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Sitting can take years from your life.

At home, when commuting to work, and at the office. We sit for hours every day and we are paying a price for it. Not only is inactivity a real  muscle killer,  it has also  been shown  that prolonged sitting increases the probability of heart disease, diabetes, and cancer. What’s worse, it seems that exercise alone might not fully reverse the impact of sitting. The reason? Human physiology is just not well adapted to prolonged periods of inactivity. 

Meet The Hadza

That is the conclusion that evolutionary anthropologists  Herman Pontzer  and  David Raichlen  reached after years of studying the habits of members of the Hadza community of Tanzania, one of the last populations of hunter-gatherers in the world. The Hadza are remarkably healthy and much less prone to heart disease and other health conditions plaguing the industrialized world. So Pontzer and Raichlen set out to understand why.

Activity Is Important. But How You Rest Might Be Just As Critical.

As expected, the Hadza are quite active during the day. However, Pontzer and Raichlen were surprised to find that the Hadza spend nearly the same number of hours resting as people in industrialized countries. They found the difference to be in how they do it.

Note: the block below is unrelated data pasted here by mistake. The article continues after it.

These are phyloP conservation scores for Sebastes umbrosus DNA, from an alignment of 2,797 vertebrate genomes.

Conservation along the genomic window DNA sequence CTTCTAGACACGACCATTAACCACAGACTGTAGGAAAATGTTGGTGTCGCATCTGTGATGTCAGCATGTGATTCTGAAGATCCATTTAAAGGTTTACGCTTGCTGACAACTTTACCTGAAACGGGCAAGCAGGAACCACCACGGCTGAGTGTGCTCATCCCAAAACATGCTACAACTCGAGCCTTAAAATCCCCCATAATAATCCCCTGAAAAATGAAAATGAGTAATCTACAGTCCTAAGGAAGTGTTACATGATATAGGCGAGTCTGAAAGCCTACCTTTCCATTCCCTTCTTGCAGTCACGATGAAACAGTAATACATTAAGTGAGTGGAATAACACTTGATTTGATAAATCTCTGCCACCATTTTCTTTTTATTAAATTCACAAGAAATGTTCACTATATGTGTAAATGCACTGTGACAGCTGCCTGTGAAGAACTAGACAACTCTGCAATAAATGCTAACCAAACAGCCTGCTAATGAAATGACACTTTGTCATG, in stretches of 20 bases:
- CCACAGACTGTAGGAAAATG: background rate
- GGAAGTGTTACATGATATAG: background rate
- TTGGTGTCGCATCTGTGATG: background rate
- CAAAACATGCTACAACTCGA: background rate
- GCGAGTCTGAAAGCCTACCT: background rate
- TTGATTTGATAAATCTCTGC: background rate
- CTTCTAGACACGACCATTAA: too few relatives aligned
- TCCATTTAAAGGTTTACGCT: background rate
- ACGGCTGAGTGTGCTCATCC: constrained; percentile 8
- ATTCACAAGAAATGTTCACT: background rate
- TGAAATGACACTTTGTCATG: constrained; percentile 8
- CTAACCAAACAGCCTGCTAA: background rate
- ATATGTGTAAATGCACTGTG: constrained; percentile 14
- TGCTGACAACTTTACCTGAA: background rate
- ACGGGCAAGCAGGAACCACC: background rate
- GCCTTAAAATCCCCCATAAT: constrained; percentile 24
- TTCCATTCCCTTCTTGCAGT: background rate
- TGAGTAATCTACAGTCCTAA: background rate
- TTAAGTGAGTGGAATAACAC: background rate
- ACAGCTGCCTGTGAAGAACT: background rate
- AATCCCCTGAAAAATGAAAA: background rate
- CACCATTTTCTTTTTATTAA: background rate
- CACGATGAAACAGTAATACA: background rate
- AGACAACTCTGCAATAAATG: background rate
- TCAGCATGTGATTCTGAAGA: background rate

Even today, the Hadza don’t use chairs although they are perfectly capable of making them. Instead, Hadza of all ages spend much of their resting time in a deep squat, heels to the ground with their bottoms resting on their ankles. When they aren’t squatting, the Hadza rest by kneeling on the floor.

It turns out that by keeping the body balanced on your feet, you require between 5 to 10 times as much muscle activity as sitting in a chair or on the ground. After analyzing much data, Ponzter and Raichlen concluded that “the use of ‘active resting’ postures, like squatting and kneeling, might maintain enough muscle activity to prevent triglyceride build up and avoid disease.” In this context, the negative effect of sitting makes perfect sense: “our physiology never experienced long periods of quiet muscles, so our bodies never evolved a protective response.”

What To Do?

Unless you are very flexible, adopting the Hadza resting style might not comfortable (or even achievable). However, what youcando today is improve your cardiovascular health by sitting less, or more concretely, by breaking up your sitting into shorter bouts. This will increase muscle activity throughout the day. One (free!) way to do this? Set an alarm on your phone to alert you every half hour or hour: time to switch it up between sitting and standing! Take a few steps, do a quick stretch, and maybe try to use (or mimic) a standing desk for a while, until the alarm goes off again.

You can find their complete researchhere.

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